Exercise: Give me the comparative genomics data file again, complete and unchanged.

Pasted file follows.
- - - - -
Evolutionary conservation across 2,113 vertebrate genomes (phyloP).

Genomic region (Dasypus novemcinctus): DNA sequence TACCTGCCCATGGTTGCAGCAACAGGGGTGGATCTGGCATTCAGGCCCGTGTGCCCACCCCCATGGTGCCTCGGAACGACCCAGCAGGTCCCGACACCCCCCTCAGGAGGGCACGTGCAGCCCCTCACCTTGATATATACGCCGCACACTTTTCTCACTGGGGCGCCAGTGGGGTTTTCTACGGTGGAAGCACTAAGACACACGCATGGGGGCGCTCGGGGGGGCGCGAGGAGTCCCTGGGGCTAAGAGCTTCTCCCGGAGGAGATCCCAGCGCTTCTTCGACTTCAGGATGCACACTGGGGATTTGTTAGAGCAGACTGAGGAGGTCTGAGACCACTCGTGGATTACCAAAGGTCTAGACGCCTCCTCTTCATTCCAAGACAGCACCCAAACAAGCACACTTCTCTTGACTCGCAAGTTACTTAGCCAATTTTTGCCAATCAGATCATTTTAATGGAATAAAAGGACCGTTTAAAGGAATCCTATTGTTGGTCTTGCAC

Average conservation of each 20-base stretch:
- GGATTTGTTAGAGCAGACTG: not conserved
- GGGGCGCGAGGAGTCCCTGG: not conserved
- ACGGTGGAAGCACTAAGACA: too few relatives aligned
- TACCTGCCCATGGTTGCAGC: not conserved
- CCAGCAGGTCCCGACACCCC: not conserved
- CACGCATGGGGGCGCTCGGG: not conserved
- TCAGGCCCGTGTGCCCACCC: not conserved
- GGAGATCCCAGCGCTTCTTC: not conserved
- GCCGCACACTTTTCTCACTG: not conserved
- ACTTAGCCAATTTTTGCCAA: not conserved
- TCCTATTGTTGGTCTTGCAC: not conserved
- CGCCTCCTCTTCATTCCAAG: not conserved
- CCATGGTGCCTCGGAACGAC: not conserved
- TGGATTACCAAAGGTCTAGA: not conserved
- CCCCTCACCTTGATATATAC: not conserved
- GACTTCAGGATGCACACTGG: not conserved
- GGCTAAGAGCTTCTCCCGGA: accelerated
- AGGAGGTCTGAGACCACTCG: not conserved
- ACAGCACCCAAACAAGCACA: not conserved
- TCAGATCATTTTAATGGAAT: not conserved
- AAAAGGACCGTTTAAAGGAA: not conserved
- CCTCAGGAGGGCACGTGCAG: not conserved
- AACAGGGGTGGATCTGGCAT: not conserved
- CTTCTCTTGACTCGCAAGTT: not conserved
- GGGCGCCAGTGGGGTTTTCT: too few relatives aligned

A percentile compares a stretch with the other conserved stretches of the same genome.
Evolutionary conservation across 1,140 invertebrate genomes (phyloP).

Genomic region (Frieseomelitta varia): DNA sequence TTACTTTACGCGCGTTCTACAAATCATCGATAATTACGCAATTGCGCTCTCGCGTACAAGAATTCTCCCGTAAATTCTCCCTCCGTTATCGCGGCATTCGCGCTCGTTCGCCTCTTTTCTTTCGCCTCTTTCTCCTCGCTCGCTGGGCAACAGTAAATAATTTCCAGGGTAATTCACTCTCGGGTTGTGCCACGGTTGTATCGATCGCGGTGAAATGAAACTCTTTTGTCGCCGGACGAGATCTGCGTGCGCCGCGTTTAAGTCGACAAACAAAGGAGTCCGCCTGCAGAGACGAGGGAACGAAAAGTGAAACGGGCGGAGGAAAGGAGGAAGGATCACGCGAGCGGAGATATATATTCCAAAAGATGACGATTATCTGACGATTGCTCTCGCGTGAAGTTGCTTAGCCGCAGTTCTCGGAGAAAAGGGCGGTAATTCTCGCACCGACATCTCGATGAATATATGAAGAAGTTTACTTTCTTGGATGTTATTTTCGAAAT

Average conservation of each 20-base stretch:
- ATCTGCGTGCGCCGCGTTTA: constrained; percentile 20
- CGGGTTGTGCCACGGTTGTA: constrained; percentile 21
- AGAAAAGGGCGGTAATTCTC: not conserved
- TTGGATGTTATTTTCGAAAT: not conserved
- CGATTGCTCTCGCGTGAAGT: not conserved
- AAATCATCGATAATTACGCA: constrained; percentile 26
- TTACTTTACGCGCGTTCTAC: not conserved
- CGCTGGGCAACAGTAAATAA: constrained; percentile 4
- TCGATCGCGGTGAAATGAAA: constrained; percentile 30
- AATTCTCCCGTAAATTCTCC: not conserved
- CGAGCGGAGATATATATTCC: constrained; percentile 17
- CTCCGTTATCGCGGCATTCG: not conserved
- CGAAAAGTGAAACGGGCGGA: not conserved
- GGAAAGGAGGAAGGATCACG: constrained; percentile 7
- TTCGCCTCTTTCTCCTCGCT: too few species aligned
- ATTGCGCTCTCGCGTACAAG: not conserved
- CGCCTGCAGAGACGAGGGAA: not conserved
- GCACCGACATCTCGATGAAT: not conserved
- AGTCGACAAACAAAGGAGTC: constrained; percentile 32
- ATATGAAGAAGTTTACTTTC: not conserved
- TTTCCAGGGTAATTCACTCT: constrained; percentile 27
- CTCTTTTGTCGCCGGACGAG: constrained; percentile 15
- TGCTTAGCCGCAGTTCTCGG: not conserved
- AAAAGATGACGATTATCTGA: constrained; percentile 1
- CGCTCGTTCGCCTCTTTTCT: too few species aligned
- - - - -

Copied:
Evolutionary conservation across 2,113 vertebrate genomes (phyloP).

Genomic region (Dasypus novemcinctus): DNA sequence TACCTGCCCATGGTTGCAGCAACAGGGGTGGATCTGGCATTCAGGCCCGTGTGCCCACCCCCATGGTGCCTCGGAACGACCCAGCAGGTCCCGACACCCCCCTCAGGAGGGCACGTGCAGCCCCTCACCTTGATATATACGCCGCACACTTTTCTCACTGGGGCGCCAGTGGGGTTTTCTACGGTGGAAGCACTAAGACACACGCATGGGGGCGCTCGGGGGGGCGCGAGGAGTCCCTGGGGCTAAGAGCTTCTCCCGGAGGAGATCCCAGCGCTTCTTCGACTTCAGGATGCACACTGGGGATTTGTTAGAGCAGACTGAGGAGGTCTGAGACCACTCGTGGATTACCAAAGGTCTAGACGCCTCCTCTTCATTCCAAGACAGCACCCAAACAAGCACACTTCTCTTGACTCGCAAGTTACTTAGCCAATTTTTGCCAATCAGATCATTTTAATGGAATAAAAGGACCGTTTAAAGGAATCCTATTGTTGGTCTTGCAC

Average conservation of each 20-base stretch:
- GGATTTGTTAGAGCAGACTG: not conserved
- GGGGCGCGAGGAGTCCCTGG: not conserved
- ACGGTGGAAGCACTAAGACA: too few relatives aligned
- TACCTGCCCATGGTTGCAGC: not conserved
- CCAGCAGGTCCCGACACCCC: not conserved
- CACGCATGGGGGCGCTCGGG: not conserved
- TCAGGCCCGTGTGCCCACCC: not conserved
- GGAGATCCCAGCGCTTCTTC: not conserved
- GCCGCACACTTTTCTCACTG: not conserved
- ACTTAGCCAATTTTTGCCAA: not conserved
- TCCTATTGTTGGTCTTGCAC: not conserved
- CGCCTCCTCTTCATTCCAAG: not conserved
- CCATGGTGCCTCGGAACGAC: not conserved
- TGGATTACCAAAGGTCTAGA: not conserved
- CCCCTCACCTTGATATATAC: not conserved
- GACTTCAGGATGCACACTGG: not conserved
- GGCTAAGAGCTTCTCCCGGA: accelerated
- AGGAGGTCTGAGACCACTCG: not conserved
- ACAGCACCCAAACAAGCACA: not conserved
- TCAGATCATTTTAATGGAAT: not conserved
- AAAAGGACCGTTTAAAGGAA: not conserved
- CCTCAGGAGGGCACGTGCAG: not conserved
- AACAGGGGTGGATCTGGCAT: not conserved
- CTTCTCTTGACTCGCAAGTT: not conserved
- GGGCGCCAGTGGGGTTTTCT: too few relatives aligned

A percentile compares a stretch with the other conserved stretches of the same genome.
Evolutionary conservation across 1,140 invertebrate genomes (phyloP).

Genomic region (Frieseomelitta varia): DNA sequence TTACTTTACGCGCGTTCTACAAATCATCGATAATTACGCAATTGCGCTCTCGCGTACAAGAATTCTCCCGTAAATTCTCCCTCCGTTATCGCGGCATTCGCGCTCGTTCGCCTCTTTTCTTTCGCCTCTTTCTCCTCGCTCGCTGGGCAACAGTAAATAATTTCCAGGGTAATTCACTCTCGGGTTGTGCCACGGTTGTATCGATCGCGGTGAAATGAAACTCTTTTGTCGCCGGACGAGATCTGCGTGCGCCGCGTTTAAGTCGACAAACAAAGGAGTCCGCCTGCAGAGACGAGGGAACGAAAAGTGAAACGGGCGGAGGAAAGGAGGAAGGATCACGCGAGCGGAGATATATATTCCAAAAGATGACGATTATCTGACGATTGCTCTCGCGTGAAGTTGCTTAGCCGCAGTTCTCGGAGAAAAGGGCGGTAATTCTCGCACCGACATCTCGATGAATATATGAAGAAGTTTACTTTCTTGGATGTTATTTTCGAAAT

Average conservation of each 20-base stretch:
- ATCTGCGTGCGCCGCGTTTA: constrained; percentile 20
- CGGGTTGTGCCACGGTTGTA: constrained; percentile 21
- AGAAAAGGGCGGTAATTCTC: not conserved
- TTGGATGTTATTTTCGAAAT: not conserved
- CGATTGCTCTCGCGTGAAGT: not conserved
- AAATCATCGATAATTACGCA: constrained; percentile 26
- TTACTTTACGCGCGTTCTAC: not conserved
- CGCTGGGCAACAGTAAATAA: constrained; percentile 4
- TCGATCGCGGTGAAATGAAA: constrained; percentile 30
- AATTCTCCCGTAAATTCTCC: not conserved
- CGAGCGGAGATATATATTCC: constrained; percentile 17
- CTCCGTTATCGCGGCATTCG: not conserved
- CGAAAAGTGAAACGGGCGGA: not conserved
- GGAAAGGAGGAAGGATCACG: constrained; percentile 7
- TTCGCCTCTTTCTCCTCGCT: too few species aligned
- ATTGCGCTCTCGCGTACAAG: not conserved
- CGCCTGCAGAGACGAGGGAA: not conserved
- GCACCGACATCTCGATGAAT: not conserved
- AGTCGACAAACAAAGGAGTC: constrained; percentile 32
- ATATGAAGAAGTTTACTTTC: not conserved
- TTTCCAGGGTAATTCACTCT: constrained; percentile 27
- CTCTTTTGTCGCCGGACGAG: constrained; percentile 15
- TGCTTAGCCGCAGTTCTCGG: not conserved
- AAAAGATGACGATTATCTGA: constrained; percentile 1
- CGCTCGTTCGCCTCTTTTCT: too few species aligned